This week’s cover story of the Catholic Standard by reporter Zoey Di Mauro and photographer Jaclyn
Lippelmann on pages 10-11 offers an in-depth look at a special day in the life
of four local religious congregations, as they held open houses on Sunday Feb.
8 as part of the Catholic Church’s Year of Consecrated Life.
As the article notes, Cardinal Wuerl in a recent blog said
that the women and men in consecrated life are in “the heart of the Church.”
I certainly have experienced the work of their hearts in my
own life. Several School Sisters of Notre Dame taught me at St. Joseph School
in Kimmswick, Mo., including my favorite teacher, Sister Kathleen, who read
“Charlotte’s Web” aloud to me and my fourth grade classmates and instilled a
love of reading and creative writing in me that has shaped my life and work. No
wonder “Charlotte’s Web” remains my favorite book, and Sister Kathleen remains
my favorite teacher, to this day. Sister Mary Annette encouraged us to go for
gold stars in our spelling tests, and to write clearly in cursive, and the
dictionary at my elbow and my signature today reflect the lessons she taught
At St. Pius X High School in Crystal City, Mo., my math
skills were sharpened by Sister Clothilde and Sister Mary Andrew, members of
the Adorers of the Most Precious Blood from Ruma, Ill., who allowed no monkey
business in class, and no slipshod math equations.
No religious orders taught me during my years studying
journalism and art at the University of Missouri, however, during those years
and as I set out to Washington for my internship and then my first job after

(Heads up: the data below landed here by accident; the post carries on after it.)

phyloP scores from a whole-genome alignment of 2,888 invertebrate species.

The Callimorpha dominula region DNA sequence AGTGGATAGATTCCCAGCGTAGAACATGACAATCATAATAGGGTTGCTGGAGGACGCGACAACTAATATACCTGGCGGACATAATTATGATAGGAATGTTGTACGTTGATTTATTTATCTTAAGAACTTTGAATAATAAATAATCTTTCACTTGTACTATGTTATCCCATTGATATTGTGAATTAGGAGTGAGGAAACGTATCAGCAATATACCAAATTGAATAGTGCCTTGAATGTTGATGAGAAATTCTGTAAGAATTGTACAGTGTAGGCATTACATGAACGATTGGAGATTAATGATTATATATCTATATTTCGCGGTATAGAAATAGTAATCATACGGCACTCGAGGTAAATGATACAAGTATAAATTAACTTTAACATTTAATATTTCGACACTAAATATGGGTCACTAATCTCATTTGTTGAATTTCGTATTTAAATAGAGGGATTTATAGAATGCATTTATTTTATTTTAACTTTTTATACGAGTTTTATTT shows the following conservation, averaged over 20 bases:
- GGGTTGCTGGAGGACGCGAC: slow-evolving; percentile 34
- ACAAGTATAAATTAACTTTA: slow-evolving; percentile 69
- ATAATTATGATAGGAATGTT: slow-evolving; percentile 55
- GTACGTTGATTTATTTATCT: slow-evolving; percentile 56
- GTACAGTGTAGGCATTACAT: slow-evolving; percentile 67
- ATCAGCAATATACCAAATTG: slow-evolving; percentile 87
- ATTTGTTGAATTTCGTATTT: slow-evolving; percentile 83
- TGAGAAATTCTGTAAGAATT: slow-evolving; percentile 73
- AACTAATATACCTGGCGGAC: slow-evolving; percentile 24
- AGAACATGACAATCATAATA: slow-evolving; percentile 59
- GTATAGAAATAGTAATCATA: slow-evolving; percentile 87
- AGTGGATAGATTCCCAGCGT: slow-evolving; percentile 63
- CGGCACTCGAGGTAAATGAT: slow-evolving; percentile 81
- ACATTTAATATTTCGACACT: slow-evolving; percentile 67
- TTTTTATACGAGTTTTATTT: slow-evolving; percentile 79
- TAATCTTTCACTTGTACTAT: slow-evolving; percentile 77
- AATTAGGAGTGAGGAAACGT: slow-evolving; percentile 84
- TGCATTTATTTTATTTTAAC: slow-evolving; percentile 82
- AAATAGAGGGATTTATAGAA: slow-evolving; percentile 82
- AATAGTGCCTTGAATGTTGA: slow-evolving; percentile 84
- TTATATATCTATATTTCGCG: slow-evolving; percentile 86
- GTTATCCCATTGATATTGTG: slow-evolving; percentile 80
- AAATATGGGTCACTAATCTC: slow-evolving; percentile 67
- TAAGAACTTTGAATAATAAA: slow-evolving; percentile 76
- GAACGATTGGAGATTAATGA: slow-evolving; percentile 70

graduation, I relied on the prayers of my mother’s dear friends, the
Redemptoristine cloistered nuns in Liguori. I think many of the blessings I’ve
received in those years and the years since are the results of their steadfast
Well, what can I say about my encounters over the years with
religious in my work as a reporter and then editor for the Catholic Standard?
Those in consecrated life in Washington and Maryland continue to be my
teachers, showing me how to love and serve Jesus and his people with an open
I’ve been moved to see the grave markers of early Jesuit
missionaries from colonial times at Chapel Point and Newtowne in Southern
Maryland, who gave their lives planting the faith in our region. The rows of
simple crosses in the cemetery of the Visitation nuns behind Georgetown
Visitation Preparatory School likewise stand as a quiet memorial to those
sisters who taught the faith to generations of
young women in the nation’s capital.
That history is a living one, that I’ve witnessed in the
Daughters of Charity serving at Providence Hospital in Washington, as they have
since Abraham Lincoln signed their charter in 1864. For several years, I was
blessed to work near the Little Sisters of the Poor in Washington, and witness
their spirit of joy, love and faith as they cared for the elderly poor. I
witnessed a similar spirit of joy at professions of final vows for the
Missionaries of Charity, and at a profession last year of a brother at St.
Throughout our community, from the break of dawn until
nightfall, religious women and men begin and end their days in prayer, and in
between, they serve in an array of ministries, bringing Christ’s love to our
community. No wonder Pope Francis declared a Year for Consecrated Life that
extends 16 months. Their story unfolds every day in a tapestry of faith and
love that reveals God’s presence here and around our world.